Mark:    

Well — canoes and water.

Shawn: 

That’s terrific. The things that’s jumping out for me there is that whole idea that as soon as you shift perspective all of a sudden a whole bunch of things can come to light for you. That designer had a real moment where he realised just how far off he was.

Mark:  

It also highlights the importance of going out into the field.

Shawn:    

Exactly. Seeing how your products are actually used.

 

Mark:

It can all look very nice and shiny from the lab but it’s out in the real world. I wonder how many people don’t do that and miss out on the potential for incredible insights into how their ideas or even their processes are being experienced by the users.

Shawn:  

I saw an example of it, probably a couple of years ago, doing work for a university and speaking to a deputy Vice-Chancellor who was in charge of academic curriculum. And I asked her when was the last time she’d been down and had a look at a lecture. She had never seen a lecture.

Mark:

No way.

Shawn:    

That’s not customer-centric at all is it? I had to hold back my incredulity. That’s the sort of crazy thing that happens. But let’s think about this story and why it works. I love it. It really grabs you. The fact that it has children and children suffering. We know from our hierarchy of stories that it’s right at the top there. Just under death it’s safety of children.

That draws us in; we want kids to be safe, to be having a good time and certainly not going through that sort of pain that jumps out for me. What about you?

Mark:   

One of the key points for me when I first heard that story was the fact that he knelt down to get the perspective of the little girl. So, I can picture that happening, moving from an adult perspective to a child perspective by the simple act of kneeling down.

Shawn:      

He was literally taking a customer perspective. I think too having the data, specific facts in there. One of the nice things is the contrast from 80% sedation to 1% and customer satisfaction went to over 90. Things like that especially when it’s such a big contrast it’s kind of shocking. You hear that and go ‘oh my god, that’s such a phenomenal change’.

Mark:    

Also, the contrast between the engineer perspective and the user perspective.

Shawn:

Exactly and humans love contrast. It’s the way in which we work out what we have to attend to. From an evolutionary perspective we are attuned to movement. Anytime we see movement, like the kneeling down, we’ve learnt over the millennia to quickly work out; moving things, are they dangerous or safe? Our eyes have evolved to be able to do that.

It’s like those games in the newspaper where you have two similar scenes and you have to work out what’s different. It’s hard to do because the thing that’s different is not moving. It’d be a totally different thing if Wally was moving around. Where is he?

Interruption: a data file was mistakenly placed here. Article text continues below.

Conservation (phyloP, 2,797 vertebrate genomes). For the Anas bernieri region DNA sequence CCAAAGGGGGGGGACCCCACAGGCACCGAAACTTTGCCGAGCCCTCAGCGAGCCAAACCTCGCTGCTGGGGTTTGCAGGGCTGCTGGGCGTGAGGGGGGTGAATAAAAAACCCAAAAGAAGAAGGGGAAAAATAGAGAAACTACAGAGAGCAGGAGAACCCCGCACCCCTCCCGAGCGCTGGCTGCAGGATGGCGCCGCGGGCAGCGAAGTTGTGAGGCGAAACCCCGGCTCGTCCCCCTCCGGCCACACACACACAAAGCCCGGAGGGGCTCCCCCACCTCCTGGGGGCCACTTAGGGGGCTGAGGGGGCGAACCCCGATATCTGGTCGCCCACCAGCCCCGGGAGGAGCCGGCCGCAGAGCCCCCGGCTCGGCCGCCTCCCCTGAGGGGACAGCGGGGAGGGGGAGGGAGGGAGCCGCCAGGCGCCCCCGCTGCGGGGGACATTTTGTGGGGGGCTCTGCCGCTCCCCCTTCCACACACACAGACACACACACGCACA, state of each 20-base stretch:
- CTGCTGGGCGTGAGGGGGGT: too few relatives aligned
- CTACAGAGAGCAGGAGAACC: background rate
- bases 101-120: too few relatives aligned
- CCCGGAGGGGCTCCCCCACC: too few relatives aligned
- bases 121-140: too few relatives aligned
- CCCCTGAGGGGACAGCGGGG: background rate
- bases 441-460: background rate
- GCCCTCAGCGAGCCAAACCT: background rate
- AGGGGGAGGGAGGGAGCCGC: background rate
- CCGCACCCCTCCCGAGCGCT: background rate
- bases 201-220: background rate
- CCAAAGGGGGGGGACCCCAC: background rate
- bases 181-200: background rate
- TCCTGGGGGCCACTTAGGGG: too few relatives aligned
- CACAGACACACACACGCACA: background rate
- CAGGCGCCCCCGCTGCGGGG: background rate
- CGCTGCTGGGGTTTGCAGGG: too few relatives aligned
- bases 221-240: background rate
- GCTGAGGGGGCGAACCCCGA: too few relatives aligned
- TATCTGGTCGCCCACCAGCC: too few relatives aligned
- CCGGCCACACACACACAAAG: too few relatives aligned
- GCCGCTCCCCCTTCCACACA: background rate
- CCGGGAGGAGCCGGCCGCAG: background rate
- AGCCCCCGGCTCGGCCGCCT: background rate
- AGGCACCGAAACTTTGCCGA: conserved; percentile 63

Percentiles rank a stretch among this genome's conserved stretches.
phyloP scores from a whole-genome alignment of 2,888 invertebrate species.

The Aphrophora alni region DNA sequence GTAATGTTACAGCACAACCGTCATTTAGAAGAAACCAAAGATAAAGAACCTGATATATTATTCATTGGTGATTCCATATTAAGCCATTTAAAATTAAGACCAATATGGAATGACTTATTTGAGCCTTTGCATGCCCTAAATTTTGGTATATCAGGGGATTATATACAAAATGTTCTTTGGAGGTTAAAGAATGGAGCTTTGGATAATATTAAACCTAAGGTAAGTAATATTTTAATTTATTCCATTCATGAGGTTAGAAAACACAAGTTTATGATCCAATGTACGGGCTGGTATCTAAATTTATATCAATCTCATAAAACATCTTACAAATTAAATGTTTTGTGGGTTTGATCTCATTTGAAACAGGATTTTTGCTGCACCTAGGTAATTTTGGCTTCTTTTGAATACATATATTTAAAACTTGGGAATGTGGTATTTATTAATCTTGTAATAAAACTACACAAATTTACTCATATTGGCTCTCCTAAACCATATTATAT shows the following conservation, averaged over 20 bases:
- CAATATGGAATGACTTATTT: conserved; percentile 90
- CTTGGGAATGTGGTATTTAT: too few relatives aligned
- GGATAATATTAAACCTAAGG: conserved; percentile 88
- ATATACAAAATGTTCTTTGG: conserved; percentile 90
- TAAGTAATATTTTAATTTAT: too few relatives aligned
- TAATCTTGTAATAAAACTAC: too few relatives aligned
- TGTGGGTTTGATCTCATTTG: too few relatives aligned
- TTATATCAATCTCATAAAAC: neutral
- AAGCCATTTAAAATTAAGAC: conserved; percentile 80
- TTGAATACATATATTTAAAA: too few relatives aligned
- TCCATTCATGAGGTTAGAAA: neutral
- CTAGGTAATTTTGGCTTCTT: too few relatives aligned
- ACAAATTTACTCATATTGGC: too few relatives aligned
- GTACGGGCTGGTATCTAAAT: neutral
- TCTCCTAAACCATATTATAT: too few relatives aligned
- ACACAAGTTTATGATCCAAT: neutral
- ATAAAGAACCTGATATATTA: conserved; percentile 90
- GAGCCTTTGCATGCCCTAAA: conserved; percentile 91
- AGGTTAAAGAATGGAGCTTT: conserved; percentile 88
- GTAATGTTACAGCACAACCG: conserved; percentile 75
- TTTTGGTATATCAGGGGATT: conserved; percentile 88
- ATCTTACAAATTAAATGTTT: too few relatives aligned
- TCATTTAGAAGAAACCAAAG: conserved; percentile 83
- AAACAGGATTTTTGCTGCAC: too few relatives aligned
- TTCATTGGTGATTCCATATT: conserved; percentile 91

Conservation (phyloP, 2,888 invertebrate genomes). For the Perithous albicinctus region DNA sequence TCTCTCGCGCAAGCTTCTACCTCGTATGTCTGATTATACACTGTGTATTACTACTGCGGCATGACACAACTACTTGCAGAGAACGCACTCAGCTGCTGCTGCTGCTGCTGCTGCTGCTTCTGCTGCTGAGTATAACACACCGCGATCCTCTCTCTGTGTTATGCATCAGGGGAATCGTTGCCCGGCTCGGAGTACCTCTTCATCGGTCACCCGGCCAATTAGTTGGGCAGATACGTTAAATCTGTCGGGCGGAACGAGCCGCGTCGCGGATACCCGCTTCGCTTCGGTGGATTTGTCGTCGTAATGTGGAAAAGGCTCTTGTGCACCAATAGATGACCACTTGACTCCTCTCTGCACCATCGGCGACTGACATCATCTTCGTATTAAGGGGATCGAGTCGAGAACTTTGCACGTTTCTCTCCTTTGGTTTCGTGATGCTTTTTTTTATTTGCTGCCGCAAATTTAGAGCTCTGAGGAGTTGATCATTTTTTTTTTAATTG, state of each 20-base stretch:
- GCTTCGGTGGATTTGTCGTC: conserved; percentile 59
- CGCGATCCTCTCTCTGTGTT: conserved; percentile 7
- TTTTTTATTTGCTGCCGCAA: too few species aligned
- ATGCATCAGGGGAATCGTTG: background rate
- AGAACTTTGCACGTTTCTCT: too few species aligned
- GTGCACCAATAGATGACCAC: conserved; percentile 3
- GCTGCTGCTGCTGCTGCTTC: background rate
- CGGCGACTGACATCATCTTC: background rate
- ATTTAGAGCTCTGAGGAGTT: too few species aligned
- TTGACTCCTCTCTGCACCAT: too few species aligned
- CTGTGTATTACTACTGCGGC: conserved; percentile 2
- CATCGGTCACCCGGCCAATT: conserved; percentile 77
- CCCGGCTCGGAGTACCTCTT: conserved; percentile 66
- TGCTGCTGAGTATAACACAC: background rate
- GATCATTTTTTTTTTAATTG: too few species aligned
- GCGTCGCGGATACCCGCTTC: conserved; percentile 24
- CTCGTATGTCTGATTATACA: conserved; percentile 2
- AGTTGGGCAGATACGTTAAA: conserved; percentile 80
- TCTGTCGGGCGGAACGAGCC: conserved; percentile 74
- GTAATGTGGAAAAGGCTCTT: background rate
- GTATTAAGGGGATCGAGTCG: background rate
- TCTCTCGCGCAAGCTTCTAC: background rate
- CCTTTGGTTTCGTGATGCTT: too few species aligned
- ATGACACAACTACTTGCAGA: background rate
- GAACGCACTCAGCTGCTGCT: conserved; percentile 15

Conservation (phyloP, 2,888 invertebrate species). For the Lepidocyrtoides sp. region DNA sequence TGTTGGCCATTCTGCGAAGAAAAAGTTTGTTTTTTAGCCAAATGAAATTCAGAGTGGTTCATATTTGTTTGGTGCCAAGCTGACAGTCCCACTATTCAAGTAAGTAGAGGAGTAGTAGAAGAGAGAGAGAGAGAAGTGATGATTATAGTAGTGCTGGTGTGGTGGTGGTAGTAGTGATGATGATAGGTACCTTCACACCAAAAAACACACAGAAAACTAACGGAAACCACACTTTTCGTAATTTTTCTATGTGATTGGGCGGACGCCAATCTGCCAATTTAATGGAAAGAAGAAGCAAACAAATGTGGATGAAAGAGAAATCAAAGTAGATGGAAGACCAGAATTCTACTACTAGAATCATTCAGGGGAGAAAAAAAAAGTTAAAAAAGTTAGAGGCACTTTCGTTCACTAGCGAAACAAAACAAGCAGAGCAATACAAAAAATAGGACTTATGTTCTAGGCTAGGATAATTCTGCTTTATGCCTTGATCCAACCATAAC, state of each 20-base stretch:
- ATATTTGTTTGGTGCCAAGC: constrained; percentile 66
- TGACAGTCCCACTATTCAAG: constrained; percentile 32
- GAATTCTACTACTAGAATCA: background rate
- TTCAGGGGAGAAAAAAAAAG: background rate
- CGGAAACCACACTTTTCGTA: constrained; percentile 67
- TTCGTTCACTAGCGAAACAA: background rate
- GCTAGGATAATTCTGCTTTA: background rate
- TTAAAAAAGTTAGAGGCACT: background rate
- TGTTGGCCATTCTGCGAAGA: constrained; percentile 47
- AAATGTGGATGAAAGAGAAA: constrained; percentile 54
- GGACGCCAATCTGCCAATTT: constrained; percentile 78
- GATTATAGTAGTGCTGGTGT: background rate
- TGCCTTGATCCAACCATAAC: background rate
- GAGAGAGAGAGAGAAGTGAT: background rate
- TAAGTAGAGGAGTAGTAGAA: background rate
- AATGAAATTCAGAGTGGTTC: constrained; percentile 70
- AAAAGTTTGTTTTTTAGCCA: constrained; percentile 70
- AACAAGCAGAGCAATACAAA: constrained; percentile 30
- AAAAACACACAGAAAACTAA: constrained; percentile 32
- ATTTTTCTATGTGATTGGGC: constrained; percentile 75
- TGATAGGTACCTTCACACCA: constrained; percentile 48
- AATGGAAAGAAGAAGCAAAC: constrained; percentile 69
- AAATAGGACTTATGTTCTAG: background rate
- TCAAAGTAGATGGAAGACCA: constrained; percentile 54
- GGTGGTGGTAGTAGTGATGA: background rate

Mark:         

Other things that work about that story; GE Healthcare, a big company, everyone’s heard of it so it’s relatable. Also, most people have been to a hospital either as a patient or a visitor.

Shawn:

Very familiar with that feel of a hospital, maybe they’ve even had experience of an MRI.

Mark:  

Exactly—that’s not an uncommon experience these days. People can imagine themselves in that situation so it’s relatable.

Shawn:

I think there are some strong emotions in that story as well.

Mark:    

Parents crying.

Shawn:      

Your heart goes out to them. Any person that has to get their kids to do something they don’t want to do especially when they’re scared like that, that’s tough for parents. You can feel that. There are some terrific elements to that story.

Mark:    

Yeah, it’s got lots of things about it that work. So, how would we use that story in a business situation?

Shawn:   

The one that first jumps out for me is anytime you’re doing a design activity, a product, process or service; it’s about getting people to think from a user’s or customer’s perspective. And you could tell that story to show how easy it is to get it wrong especially if you’re working with a group of scientists or engineers and they want to get the system perfect.  They’re building the next big machine; that would be a great one to tell just to get them to shift perspective.

Mark:    

There have been several examples in the last few months where I’ve been involved with people who are designing processes. And it always scares that people design processes at their desk rather than going out there and experiencing the world as it is.